The difference between celebrity and celebration was an important factor for Joyce Brabner when deciding how to honor her late husband, Harvey Pekar, with a statue.
"I didn't want it to be just a statue," Brabner says. "If it was anything, it would be about this medium that he championed."
The result is a desk that sits at the main branch of the Cleveland Heights/University Heights Library — Pekar's favorite library — with a small statue of the writer walking out of a bronze comic book page atop it.
The "imagination station," as Brabner calls it, has a chalkboard with panels on it so visitors can draw their own comic, and three drawers filled with several of the American Splendor creator's personal belongings, art supplies and books he liked to read. We recently talked to Brabner about the tribute and what Harvey would have thought of it.
Q. What are some of Harvey's belongings in the drawer?
A. One award that he got for being a writer that really captured a specific place — he got that for bringing Cleveland to the world. His eyeglasses. His food co-op card — the food co-op resolves a lot of arguments about what to eat. I told him, anything you can buy at the food co-op was considered actual food. The problem is that he proceeded to bring home 30 different kinds of vegetable chips because this was his way of getting his vegetables. And one of his ever-present blue bandanas is in there.
Q. What would Harvey think of the statue?
A. He would have been really angry that with his death and [me] being released from a tremendous amount of caretaking that I was doing, that I wasn't just sitting down and doing all the things he felt that he was holding me back from. On the other hand, knowing that it was for the library, that it was about comics and not celebrity and that this message that he tried to get across to the world was actually inscribed somewhere — in the middle of the night, snuggled up in bed together, he would have patted me on the head and kissed me and thanked me.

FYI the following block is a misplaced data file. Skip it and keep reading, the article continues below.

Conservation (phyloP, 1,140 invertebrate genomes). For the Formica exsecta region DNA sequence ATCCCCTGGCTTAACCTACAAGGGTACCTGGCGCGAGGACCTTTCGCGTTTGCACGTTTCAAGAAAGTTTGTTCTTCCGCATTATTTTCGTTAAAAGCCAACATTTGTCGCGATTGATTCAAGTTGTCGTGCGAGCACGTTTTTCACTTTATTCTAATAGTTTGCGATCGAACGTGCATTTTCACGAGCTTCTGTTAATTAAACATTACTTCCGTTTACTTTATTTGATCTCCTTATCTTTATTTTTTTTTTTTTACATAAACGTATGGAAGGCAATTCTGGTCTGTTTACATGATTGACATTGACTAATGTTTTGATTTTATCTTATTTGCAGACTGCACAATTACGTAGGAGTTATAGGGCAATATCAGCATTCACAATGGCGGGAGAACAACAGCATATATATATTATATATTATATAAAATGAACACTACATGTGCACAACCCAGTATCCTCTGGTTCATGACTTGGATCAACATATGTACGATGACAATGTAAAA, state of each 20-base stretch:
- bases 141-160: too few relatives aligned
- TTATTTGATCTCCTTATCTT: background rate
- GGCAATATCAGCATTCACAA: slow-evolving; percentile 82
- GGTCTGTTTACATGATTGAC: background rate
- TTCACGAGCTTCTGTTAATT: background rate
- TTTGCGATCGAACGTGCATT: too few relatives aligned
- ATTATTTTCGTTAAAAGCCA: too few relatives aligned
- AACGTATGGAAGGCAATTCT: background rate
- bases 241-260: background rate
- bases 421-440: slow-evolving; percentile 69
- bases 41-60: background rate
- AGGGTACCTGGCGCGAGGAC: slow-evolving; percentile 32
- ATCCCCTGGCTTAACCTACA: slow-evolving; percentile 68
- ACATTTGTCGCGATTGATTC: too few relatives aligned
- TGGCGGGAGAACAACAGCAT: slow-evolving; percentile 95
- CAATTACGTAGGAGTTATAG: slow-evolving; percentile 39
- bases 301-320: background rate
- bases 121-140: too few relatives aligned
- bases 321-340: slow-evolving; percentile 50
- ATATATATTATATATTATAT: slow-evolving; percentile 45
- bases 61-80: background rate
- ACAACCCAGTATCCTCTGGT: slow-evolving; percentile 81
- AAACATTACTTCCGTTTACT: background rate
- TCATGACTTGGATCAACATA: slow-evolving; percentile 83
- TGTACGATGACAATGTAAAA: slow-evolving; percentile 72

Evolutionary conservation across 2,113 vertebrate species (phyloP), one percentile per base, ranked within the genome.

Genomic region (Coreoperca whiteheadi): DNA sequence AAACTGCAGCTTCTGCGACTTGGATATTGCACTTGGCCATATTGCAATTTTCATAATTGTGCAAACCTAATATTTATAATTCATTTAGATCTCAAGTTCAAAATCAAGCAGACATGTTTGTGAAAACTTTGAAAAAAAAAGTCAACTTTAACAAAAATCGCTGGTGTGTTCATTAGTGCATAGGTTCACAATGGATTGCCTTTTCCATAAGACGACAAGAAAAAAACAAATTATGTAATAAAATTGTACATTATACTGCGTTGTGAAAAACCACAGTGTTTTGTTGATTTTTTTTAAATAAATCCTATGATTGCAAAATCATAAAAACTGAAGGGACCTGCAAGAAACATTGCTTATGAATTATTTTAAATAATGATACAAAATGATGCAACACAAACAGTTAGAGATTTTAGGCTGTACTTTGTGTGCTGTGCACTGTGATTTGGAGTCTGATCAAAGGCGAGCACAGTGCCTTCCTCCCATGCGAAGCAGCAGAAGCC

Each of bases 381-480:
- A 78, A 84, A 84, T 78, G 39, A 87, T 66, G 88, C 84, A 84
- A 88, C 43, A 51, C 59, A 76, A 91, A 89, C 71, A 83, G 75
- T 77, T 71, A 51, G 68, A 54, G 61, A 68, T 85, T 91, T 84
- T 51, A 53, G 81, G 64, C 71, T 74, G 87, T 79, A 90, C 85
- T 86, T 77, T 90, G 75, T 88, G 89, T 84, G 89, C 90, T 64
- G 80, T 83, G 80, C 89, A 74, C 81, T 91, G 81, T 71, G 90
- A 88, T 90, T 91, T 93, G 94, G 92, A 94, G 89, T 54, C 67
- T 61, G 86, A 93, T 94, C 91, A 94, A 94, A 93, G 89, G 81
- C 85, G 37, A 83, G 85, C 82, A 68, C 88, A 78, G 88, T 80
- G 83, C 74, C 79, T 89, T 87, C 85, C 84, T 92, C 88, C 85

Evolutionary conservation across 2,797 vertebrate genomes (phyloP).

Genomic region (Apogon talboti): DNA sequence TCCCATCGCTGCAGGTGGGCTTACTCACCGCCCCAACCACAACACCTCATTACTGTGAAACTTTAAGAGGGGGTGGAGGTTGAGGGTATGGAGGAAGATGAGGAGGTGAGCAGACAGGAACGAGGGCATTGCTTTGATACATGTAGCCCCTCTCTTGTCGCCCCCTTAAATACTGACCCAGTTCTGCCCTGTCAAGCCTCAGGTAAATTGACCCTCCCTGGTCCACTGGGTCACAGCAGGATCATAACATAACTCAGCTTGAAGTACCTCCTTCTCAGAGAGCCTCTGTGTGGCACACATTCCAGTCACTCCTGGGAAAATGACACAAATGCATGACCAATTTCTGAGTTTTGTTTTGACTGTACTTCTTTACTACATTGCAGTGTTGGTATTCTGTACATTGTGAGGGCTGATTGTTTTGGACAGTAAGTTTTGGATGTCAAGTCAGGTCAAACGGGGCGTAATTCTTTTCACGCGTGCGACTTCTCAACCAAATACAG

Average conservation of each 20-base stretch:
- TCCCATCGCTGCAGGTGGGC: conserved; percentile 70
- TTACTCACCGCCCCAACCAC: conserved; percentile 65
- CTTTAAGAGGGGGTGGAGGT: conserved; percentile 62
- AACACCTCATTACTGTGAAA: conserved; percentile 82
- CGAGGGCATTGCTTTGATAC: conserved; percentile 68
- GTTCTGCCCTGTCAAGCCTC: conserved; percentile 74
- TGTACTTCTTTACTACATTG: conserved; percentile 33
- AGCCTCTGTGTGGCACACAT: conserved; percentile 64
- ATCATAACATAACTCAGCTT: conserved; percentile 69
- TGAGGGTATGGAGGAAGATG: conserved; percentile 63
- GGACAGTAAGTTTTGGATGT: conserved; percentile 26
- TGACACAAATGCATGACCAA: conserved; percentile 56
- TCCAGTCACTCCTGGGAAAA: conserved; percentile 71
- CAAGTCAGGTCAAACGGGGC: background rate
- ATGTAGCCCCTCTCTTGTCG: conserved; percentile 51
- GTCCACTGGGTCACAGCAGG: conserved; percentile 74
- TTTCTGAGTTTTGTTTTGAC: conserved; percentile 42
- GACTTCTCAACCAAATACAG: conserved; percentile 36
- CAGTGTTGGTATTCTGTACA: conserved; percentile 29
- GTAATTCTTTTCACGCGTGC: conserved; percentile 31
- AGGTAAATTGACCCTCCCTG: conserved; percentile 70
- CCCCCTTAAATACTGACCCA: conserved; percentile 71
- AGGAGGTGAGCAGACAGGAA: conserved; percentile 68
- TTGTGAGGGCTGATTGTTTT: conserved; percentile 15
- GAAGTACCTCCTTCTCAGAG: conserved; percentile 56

Q. What message or story do you think Harvey would share on the chalkboard on the back of the bronze comic page?
A. You couldn't crank him up with questions and get what you expected out of him, but I think he would have been real satisfied with everything on the front page down to when he says in Yiddish, or what he would probably say to [the question you asked]: "Oy, what do you want from my life, anyway? I gave you this statue. You want egg in your beer? You want me to write something on the back? I told you the story. It's time for you to make your own story."